Bain invests in Parthenon’s $5.7 bln Zelis-RedCard merger

Agreement marks the conclusion of a process in which the two Parthenon portfolio companies were marketed together.

  • Boston’s Bain will own 35-40 pct of new company
  • Combined Zelis-RedCard generates ~$300 mln in pro forma Ebitda including synergies
  • Sell-side adviser: Goldman Sachs

Parthenon Capital agreed to merge two portfolio companies, Zelis Healthcare and RedCard, while bringing in Bain Capital as an investor to help fuel growth in the newly created healthcare-fintech platform, according to four people with knowledge of the situation.

The transaction values the new company at approximately $5.7 billion, the people said.

Bain will take a 35 to 40 percent stake in the combined company, while Parthenon will remain a lead investor, the people said. The two Boston-based private equity firms have agreed to a partnership governance structure, two of the sources said.

The existing management teams of Zelis and RedCard, which will run the combined company, will maintain a significant minority equity stake, the people said.

Committed financing has been lined up in support of the transaction, the people added.

The agreement marks the conclusion of a process in which the two Parthenon portfolio companies were marketed together. Goldman Sachs provided sell-side advice on the process, which was aimed at securing an outside investor to help recapitalize the combined assets, the people said.

Outside of the formal process, Zelis as a standalone entity has received significant inbound interest, including from a broad range of strategic buyers that operate within the universe of healthcare technology and payer services, some of the people said.

Led by CEO Doug Klinger, Zelis encompasses payment integrity services and network pricing, helping healthcare payers manage costs. It also runs a rapidly-growing healthcare payment processing business, serving both payers and providers.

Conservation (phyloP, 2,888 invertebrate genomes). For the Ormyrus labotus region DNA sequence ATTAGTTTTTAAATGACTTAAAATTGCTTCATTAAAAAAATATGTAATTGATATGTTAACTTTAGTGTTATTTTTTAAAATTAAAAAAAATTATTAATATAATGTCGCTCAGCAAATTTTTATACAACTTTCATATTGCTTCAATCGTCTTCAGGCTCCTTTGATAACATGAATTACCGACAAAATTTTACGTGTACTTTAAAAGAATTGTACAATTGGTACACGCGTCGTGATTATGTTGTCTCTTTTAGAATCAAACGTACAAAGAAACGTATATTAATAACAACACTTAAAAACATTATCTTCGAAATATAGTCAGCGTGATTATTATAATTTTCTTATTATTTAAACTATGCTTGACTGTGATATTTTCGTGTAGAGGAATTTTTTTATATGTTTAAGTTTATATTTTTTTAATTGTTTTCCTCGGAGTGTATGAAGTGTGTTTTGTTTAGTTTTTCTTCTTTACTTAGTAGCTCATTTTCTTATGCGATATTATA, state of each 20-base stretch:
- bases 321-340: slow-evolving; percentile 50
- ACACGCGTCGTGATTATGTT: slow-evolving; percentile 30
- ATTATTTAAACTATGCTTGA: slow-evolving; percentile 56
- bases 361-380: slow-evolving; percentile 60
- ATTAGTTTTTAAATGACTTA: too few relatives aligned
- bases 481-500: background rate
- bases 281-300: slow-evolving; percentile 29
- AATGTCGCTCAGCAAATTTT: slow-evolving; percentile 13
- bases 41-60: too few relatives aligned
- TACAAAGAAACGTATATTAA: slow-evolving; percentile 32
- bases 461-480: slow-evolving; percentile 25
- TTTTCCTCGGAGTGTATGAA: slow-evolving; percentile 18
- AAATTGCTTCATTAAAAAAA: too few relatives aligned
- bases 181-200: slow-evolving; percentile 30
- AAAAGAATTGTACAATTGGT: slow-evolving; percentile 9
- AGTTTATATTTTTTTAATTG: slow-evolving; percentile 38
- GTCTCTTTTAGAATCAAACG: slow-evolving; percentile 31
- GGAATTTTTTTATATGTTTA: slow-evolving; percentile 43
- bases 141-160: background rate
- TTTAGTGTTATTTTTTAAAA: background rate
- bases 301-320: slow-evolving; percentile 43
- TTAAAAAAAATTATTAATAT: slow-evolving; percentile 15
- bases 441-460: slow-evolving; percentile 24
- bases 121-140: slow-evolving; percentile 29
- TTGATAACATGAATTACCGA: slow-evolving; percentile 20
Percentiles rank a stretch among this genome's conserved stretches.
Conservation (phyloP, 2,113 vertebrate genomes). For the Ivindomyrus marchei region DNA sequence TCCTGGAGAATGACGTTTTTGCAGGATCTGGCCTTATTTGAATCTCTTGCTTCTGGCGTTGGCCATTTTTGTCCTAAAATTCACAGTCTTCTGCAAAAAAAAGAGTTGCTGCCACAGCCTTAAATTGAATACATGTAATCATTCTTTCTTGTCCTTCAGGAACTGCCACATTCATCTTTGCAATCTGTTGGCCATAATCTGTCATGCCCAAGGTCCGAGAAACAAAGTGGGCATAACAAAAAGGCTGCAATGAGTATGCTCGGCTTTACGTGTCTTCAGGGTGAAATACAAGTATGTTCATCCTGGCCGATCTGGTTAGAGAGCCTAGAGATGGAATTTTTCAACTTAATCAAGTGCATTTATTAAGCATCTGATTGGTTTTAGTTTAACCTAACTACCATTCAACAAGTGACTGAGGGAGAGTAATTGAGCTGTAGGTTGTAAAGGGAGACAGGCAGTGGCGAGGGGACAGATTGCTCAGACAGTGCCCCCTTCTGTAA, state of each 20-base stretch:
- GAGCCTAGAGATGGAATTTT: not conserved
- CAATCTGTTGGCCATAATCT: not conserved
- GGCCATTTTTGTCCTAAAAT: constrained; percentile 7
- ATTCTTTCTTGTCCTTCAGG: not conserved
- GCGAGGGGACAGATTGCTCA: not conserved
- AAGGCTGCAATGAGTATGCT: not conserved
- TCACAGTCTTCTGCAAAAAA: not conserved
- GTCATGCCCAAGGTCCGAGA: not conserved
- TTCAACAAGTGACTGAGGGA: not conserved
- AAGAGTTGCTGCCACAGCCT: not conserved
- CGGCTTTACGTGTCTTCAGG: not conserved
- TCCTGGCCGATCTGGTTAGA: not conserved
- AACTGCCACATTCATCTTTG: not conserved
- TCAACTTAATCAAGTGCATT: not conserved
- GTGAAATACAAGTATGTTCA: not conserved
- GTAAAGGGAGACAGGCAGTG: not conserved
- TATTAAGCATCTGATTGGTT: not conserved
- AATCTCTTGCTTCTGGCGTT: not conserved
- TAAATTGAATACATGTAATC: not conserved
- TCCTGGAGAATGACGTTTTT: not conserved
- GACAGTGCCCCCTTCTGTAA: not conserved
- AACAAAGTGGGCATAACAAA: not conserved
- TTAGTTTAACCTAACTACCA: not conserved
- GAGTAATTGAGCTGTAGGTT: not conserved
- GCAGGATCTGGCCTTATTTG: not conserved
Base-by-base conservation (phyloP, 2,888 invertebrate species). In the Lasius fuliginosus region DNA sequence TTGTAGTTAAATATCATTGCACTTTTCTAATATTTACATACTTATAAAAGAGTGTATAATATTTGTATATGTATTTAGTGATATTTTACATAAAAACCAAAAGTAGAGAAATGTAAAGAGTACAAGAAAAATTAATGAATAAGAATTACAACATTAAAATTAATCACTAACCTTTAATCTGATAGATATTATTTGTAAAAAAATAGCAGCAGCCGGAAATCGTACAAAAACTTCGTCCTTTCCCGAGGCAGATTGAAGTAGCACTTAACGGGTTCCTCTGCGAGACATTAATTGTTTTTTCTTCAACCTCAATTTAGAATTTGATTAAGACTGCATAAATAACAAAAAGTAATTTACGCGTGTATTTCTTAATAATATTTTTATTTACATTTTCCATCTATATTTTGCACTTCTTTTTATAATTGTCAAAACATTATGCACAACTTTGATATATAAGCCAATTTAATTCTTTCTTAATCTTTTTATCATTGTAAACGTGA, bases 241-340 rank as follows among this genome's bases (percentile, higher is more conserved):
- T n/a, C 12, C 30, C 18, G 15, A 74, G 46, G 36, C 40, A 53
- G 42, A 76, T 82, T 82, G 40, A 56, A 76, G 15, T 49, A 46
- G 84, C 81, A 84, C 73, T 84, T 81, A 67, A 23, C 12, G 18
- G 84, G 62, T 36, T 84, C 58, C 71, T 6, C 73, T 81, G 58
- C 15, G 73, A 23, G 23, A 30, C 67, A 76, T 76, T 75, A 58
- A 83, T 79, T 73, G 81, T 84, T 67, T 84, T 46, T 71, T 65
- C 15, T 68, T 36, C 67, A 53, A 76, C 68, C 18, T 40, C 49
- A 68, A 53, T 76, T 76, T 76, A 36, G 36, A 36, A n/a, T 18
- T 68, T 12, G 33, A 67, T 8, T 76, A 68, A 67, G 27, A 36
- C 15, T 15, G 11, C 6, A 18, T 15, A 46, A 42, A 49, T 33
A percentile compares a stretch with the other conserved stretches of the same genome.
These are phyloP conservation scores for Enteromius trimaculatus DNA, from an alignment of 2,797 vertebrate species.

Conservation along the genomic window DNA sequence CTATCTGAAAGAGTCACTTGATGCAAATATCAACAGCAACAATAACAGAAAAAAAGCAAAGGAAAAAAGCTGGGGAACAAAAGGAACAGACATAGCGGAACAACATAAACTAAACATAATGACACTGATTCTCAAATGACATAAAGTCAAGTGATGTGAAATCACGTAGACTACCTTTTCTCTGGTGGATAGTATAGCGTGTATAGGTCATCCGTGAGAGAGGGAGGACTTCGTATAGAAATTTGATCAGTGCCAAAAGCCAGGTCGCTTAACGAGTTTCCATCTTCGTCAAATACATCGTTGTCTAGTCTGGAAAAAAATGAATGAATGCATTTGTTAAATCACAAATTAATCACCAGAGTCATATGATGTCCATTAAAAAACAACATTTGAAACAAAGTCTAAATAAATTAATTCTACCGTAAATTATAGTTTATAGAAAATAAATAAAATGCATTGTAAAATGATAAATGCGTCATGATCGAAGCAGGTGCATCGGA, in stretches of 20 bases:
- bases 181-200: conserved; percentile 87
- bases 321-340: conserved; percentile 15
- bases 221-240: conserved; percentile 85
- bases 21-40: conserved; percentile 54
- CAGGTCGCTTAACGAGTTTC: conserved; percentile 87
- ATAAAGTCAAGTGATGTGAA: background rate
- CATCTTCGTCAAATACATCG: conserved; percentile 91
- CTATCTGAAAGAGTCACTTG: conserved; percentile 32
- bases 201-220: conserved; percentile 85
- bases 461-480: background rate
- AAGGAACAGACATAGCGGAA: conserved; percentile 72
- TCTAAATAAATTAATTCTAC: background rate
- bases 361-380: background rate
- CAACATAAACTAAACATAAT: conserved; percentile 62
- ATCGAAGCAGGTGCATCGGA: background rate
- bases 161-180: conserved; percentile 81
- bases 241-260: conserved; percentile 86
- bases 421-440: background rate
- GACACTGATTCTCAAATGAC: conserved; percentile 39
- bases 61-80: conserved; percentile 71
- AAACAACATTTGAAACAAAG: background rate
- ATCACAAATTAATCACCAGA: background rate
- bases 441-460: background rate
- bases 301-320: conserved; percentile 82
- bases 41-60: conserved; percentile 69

RedCard, run by co-founder and CEO Eric Schaefer, provides technology that helps healthcare payers, providers and members improve enrollment and claims communications, as well as simplify electronic payment processes for providers.

Combined, Zelis and RedCard account for pro forma Ebitda of $300 million, including synergies, the people said.

With no overlap in operations or cost synergies between the two companies, the idea is that a combined Zelis-RedCard will be able to market and sell a broader set of products to clients that aren’t already using both, accelerating revenue growth.  

Zelis, prior to the transaction, has grown at an approximately 20 percent rate from a revenue standpoint, some of the people said.

Zelis was formed in 2016 when Parthenon-owned Stratose simultaneously merged with Premier Healthcare Exchange and its GlobalCare subsidiary, and Pay-Plus Solutions.

Separately, Parthenon completed its minority investment in RedCard in February 2018.

For Bain, the transaction comes as the buyout shop approaches the conclusion of a sales process for Waystar, the healthcare software-as-a-service giant formed through its marriage of Zirmed and Navicure less than two years ago.

Broadly, healthcare IT and healthcare payer services companies have continued to produce tremendous deal flow at lofty valuations in recent months.

Notably, New Mountain Capital’s Equian, which offers services similar to Zelis, agreed to be acquired in June by UnitedHealth Group for a reported $3.2 billion. Separately, New Mountain this month struck an approximately $750 million deal to sell Convey Health to TPG Capital, Buyouts reported.

Elsewhere, Advent International in June preempted the process for Spectrum Equity-backed Definitive Healthcare, investing in the healthcare-data provider in a transaction worth some $1.7 billion, Buyouts reported.

Also in June, EQT exited Press Ganey in a deal valued north of $4.2 billion through a sale to an investor group including Leonard Green & Partners and Ares Management, Buyouts reported.

On the healthcare payments front, Instamed, which considers itself the PayPal of healthcare, selected JP Morgan as its buyer in a transaction valued north of $550 million, Buyouts reported.

Representatives of Bain, Parthenon and Goldman Sachs declined to comment, while Zelis and RedCard couldn’t immediately be reached.

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